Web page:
The second pillar is ‘P’. It is synonymous with pragmatism. Pragmatism is an English concept, but the best definition of pragmatism was given by the Chinese leader, Deng Xiaoping. He said, “It doesn’t matter whether a cat is black or whether a cat is white. If the cat catches mice, it is a good cat”. So in the same way it doesn’t matter what your ideology is; if it works, others might use it. So Singapore has been very pragmatic. It would take capitalist policies and socialist policies, and even mix them. That’s pragmatism. You are not bound by any political ideology.
Then the good teacher said that the third pillar, the ‘H’, is the most difficult to achieve. It represents honesty. He pointed out that what has brought down most third world countries and led to their development failure is corruption. So, Lee Kuan Yew, after becoming prime minister, made it his business to punish not young people, but very experienced people. A deputy minister went on vacation with his friend, a businessman. Upon his return to Singapore, he was arrested. He asked why he was being arrested and was told, “You went on vacation with a businessman and he paid all your expenses and that’s bribery. You will go to jail”. So when a deputy is sent to prison, everyone says “oops”, I have to be careful. I can also go to jail”. This honesty factor is one of the essential characteristics of Singapore’s outstanding success.
Now then…, here is the crux of my article and for quoting the interview above. How does this scenario compare to what you get in our Indian Ocean Pearl? My considered opinion is that if you need to have the exact opposite of the secret formula for success in Singapore, you have it right here on our beautiful little island.
Singapore was far behind Ceylon in the 1940s. Even their enigmatic, convincing and famous Prime Minister, Mr. Lee Kuan Yew, admired us. Even then, the MPH formula, or a similar recipe, was not there as a full commitment to Ceylon, but some things were done that fit the bill, even a little; a partial MPH. This was enough to keep us above most other Asian countries, considering the natural resources of our splendid homeland and the quality of its people.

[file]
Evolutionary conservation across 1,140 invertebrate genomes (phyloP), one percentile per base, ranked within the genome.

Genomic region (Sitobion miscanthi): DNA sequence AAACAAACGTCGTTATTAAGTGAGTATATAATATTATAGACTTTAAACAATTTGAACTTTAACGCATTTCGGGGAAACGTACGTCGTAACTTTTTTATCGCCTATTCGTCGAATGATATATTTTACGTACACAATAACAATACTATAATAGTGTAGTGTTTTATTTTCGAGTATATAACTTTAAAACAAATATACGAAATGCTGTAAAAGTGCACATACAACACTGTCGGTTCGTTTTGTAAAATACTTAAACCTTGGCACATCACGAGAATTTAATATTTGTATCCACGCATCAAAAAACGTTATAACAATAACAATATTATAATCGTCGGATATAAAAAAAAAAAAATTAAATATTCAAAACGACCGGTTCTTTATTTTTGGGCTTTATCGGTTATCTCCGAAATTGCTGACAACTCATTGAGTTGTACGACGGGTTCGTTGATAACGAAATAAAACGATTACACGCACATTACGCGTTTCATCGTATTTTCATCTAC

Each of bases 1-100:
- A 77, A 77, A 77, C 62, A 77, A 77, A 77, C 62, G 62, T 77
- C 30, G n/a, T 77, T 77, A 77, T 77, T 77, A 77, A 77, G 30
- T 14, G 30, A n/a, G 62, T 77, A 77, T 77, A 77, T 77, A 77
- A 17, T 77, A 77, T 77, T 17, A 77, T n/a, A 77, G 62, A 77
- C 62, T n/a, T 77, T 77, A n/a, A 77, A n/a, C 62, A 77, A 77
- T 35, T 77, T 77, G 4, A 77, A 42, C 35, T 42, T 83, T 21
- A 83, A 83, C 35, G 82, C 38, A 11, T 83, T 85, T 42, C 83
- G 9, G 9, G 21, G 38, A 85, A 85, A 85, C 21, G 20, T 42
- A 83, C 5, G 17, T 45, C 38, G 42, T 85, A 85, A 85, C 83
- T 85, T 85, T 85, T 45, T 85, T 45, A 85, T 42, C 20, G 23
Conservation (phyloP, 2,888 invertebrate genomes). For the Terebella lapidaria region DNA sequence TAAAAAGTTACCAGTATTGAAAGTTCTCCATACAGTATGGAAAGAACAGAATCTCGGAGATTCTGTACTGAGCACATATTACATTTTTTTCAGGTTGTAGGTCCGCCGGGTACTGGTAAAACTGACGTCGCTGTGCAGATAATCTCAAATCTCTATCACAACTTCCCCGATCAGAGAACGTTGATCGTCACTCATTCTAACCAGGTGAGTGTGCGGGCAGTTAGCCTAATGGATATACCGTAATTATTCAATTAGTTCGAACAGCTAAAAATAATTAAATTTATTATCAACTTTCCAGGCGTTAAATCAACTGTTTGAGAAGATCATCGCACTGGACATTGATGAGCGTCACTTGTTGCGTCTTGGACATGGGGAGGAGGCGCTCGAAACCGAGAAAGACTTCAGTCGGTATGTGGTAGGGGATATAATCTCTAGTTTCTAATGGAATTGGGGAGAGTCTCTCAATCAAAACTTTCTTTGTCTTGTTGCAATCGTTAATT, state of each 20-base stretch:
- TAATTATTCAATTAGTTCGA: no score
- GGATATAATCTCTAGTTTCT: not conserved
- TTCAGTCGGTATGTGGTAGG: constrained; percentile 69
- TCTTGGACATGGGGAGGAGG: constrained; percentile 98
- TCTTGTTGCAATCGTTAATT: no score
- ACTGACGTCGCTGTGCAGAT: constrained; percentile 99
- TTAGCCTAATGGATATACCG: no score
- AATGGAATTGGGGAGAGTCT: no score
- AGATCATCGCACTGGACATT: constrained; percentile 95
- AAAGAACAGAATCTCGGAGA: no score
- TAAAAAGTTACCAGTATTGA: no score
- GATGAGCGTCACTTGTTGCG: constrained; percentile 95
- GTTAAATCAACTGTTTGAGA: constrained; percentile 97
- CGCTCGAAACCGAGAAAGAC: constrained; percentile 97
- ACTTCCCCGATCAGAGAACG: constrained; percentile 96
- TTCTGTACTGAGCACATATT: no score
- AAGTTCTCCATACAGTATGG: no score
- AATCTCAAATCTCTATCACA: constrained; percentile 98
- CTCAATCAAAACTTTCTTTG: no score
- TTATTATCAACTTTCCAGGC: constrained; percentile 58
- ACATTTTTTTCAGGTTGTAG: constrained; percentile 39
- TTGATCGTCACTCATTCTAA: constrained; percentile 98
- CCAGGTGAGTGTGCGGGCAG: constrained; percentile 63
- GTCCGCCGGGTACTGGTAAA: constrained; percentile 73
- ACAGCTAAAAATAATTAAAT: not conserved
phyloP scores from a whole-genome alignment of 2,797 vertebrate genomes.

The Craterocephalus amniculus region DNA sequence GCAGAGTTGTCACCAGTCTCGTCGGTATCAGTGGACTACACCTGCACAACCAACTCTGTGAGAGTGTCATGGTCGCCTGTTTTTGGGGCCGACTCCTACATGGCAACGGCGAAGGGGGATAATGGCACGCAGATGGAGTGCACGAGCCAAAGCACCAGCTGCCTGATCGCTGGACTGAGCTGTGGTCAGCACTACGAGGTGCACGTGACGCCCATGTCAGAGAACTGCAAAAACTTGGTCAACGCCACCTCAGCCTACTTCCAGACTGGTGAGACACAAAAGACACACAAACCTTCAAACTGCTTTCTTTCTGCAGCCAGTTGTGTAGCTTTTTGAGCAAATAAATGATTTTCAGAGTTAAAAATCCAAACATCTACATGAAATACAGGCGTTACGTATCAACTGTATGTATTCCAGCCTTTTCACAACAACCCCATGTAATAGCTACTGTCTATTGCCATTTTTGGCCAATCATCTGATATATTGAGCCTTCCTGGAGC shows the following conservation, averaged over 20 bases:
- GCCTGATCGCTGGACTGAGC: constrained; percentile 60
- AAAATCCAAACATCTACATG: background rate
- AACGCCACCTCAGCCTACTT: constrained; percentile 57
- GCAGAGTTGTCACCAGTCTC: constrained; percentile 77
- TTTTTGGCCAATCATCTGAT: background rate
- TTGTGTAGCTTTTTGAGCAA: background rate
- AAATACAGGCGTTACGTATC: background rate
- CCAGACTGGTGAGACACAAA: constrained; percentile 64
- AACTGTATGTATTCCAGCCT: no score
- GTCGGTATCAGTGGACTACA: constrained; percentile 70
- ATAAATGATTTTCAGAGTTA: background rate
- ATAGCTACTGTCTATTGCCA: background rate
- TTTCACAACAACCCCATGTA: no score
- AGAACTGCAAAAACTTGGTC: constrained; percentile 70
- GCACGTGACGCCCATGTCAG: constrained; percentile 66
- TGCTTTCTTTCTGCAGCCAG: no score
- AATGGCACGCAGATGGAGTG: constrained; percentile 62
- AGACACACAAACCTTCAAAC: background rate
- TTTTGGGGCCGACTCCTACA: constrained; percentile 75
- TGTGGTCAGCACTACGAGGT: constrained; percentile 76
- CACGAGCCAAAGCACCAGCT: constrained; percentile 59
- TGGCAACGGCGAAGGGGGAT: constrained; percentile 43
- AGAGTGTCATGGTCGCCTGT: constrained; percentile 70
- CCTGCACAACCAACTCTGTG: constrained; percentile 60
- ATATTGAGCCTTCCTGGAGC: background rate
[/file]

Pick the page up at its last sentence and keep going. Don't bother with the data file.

Then for 70 odd years even this partial formula of MPH in Ceylon, and later in Sri Lanka, was eroded, overthrown, dismantled, emasculated and generally destroyed by every regime that came to power. We have gradually slipped into an abyss of ultimate denunciation of this marvelous formula. Henchmen, goons, and poorly educated misfits have been given leadership positions year after year. They worked on personal agendas and not for the benefit of the country. Far from being patriots, they were scoundrels of the first order.
The best people have been sidelined time and time again. Even some of the most prestigious people, who had made a name for themselves internationally while being here, were grossly ignored. As a result, some of our decent products and very good brains left the country for good, to do superbly well in their adopted countries.
Now we just sing hosannas and try to bask in the glory of those Sri Lankans who have made a name for themselves in their adopted foreign lands. So it is, as the powers that be here continue to suppress even some of the brightest who are still here. These Sri Lankans, who are now citizens of other countries, were born only here. Now they are “outsiders”. Their so-called achievements are not those of the Sri Lankans. It annoys and discourages this writer to see these Sri Lankan born foreigners portrayed in the media as God’s gift to humanity. It is also ironic that some of our top leaders have the ridiculous audacity to invite them back to serve our resplendent island. To say the least, this is pure wishful thinking. They are no longer real Sri Lankans. They will never come back for good.